The terms customer service and customer experience (CX) are often used interchangeably. However, they don’t really mean the same thing. More importantly, though, having a clear difference between the two understood is helpful in clarifying what initiatives are supposed to accomplish and how wide their scope.
The short version:
Service is reactive. It is what happens when the customer asks for something and how quickly it happens. CX includes the customer’s subjective impressions (including their emotions) of every way that an organization touches the customer including the core product or service. So, an inbound contact centre is part of customer service while also part of overall CX. How the customer interacts with the widget that we make is part of the customer experience, but not part of customer service.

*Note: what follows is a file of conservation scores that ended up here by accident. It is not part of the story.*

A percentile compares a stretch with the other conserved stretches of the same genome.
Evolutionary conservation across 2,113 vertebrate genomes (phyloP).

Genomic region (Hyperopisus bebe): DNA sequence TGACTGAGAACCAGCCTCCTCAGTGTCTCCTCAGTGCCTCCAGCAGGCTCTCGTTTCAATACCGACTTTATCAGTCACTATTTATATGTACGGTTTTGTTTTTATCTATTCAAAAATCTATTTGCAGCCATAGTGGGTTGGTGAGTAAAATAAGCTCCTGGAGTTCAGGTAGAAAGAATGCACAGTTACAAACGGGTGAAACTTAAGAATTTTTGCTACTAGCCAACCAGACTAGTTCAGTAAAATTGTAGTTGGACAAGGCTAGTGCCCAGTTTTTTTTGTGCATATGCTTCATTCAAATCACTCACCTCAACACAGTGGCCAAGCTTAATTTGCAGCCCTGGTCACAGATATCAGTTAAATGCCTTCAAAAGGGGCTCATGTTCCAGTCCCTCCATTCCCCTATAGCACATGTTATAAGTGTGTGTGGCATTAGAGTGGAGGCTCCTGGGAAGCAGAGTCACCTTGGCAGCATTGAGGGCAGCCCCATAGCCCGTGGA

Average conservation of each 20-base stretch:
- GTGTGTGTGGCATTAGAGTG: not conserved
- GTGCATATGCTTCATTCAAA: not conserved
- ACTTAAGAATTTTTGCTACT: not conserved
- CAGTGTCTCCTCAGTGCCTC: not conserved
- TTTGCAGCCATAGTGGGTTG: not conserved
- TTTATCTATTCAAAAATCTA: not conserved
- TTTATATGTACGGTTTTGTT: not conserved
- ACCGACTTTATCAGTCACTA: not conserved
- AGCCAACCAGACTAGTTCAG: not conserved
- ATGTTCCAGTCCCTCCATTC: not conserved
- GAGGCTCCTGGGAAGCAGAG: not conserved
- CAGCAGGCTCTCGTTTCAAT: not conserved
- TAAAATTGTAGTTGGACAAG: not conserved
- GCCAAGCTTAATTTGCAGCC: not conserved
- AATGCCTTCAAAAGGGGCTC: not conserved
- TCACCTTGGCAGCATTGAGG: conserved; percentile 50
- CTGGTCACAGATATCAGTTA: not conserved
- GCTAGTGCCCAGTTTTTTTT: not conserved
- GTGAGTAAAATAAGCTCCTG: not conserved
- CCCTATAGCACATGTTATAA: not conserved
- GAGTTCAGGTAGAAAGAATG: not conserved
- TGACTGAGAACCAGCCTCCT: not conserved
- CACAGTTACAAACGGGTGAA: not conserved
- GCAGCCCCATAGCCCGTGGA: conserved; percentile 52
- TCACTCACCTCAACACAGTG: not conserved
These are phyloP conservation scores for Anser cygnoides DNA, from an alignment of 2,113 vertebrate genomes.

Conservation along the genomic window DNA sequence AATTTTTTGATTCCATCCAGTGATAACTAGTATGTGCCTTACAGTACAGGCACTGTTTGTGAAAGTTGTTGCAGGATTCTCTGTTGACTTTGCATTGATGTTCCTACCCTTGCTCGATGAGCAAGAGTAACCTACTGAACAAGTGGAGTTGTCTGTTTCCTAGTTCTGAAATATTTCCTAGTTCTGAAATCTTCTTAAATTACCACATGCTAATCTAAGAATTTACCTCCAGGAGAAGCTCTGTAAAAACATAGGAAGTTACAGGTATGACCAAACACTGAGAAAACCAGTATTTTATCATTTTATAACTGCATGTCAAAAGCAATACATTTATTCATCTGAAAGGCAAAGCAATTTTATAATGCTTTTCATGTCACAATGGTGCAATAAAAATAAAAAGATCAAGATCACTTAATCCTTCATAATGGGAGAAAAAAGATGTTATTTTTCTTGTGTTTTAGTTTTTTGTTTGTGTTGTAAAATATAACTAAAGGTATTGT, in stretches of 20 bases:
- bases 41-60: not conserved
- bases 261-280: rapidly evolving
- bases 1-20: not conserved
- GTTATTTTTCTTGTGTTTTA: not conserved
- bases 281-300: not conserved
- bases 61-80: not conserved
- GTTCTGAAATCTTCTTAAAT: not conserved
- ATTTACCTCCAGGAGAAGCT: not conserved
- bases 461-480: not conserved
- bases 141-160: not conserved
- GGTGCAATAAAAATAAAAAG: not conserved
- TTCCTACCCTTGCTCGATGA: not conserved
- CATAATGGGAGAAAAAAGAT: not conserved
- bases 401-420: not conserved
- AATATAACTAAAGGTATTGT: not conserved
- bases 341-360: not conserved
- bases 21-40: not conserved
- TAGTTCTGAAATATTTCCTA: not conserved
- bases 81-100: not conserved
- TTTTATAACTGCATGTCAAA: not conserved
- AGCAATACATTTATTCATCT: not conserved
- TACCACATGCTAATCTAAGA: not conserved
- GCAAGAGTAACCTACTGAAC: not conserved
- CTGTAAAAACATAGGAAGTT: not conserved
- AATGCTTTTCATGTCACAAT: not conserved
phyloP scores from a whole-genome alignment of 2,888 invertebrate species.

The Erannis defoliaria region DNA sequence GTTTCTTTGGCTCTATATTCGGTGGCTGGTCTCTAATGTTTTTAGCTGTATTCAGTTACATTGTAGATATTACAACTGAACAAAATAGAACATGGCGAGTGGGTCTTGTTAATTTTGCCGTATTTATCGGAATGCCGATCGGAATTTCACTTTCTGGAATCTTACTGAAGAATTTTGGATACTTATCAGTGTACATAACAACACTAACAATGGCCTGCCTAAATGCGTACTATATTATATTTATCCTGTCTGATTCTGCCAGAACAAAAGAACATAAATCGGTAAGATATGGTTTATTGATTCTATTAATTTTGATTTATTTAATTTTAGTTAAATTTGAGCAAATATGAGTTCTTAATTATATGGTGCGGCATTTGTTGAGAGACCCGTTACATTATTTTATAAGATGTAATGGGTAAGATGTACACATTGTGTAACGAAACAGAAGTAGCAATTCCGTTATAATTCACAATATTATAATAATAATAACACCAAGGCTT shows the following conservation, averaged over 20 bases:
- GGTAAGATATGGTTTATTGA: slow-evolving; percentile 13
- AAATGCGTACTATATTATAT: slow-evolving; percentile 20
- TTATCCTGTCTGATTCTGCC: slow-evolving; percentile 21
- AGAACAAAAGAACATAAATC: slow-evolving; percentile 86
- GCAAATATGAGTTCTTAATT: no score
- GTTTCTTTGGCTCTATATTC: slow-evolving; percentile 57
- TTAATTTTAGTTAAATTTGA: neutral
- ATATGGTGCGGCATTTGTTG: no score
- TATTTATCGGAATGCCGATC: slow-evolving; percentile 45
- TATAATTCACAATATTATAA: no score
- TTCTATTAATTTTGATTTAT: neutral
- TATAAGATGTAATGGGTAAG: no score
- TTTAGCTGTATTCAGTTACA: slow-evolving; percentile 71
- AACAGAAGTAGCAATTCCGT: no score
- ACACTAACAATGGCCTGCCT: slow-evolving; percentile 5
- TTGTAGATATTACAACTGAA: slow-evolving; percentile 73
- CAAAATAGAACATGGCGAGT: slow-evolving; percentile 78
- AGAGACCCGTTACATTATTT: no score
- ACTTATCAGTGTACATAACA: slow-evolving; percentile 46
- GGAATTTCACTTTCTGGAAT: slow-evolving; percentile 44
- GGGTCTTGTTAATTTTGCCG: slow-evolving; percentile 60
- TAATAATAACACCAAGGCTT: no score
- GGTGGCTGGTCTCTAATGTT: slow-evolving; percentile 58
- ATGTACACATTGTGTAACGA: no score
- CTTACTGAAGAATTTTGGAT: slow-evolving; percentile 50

A key aspect of improving customer experience is actually avoiding the need for customer service. An example is in anticipating a customer’s service needs in unexpected ways. For instance, a hotel might recognize that a customer coming in on a red-eye may want access to healthy snacks (even though the restaurant is closed) and to have the blinds drawn when they arrive in their room. Or more simply: making a product that doesn’t break.
The important thing is drawing a line between service and CX in an organization while in general ensuring that service initiatives are aligned with a bigger picture customer experience strategy.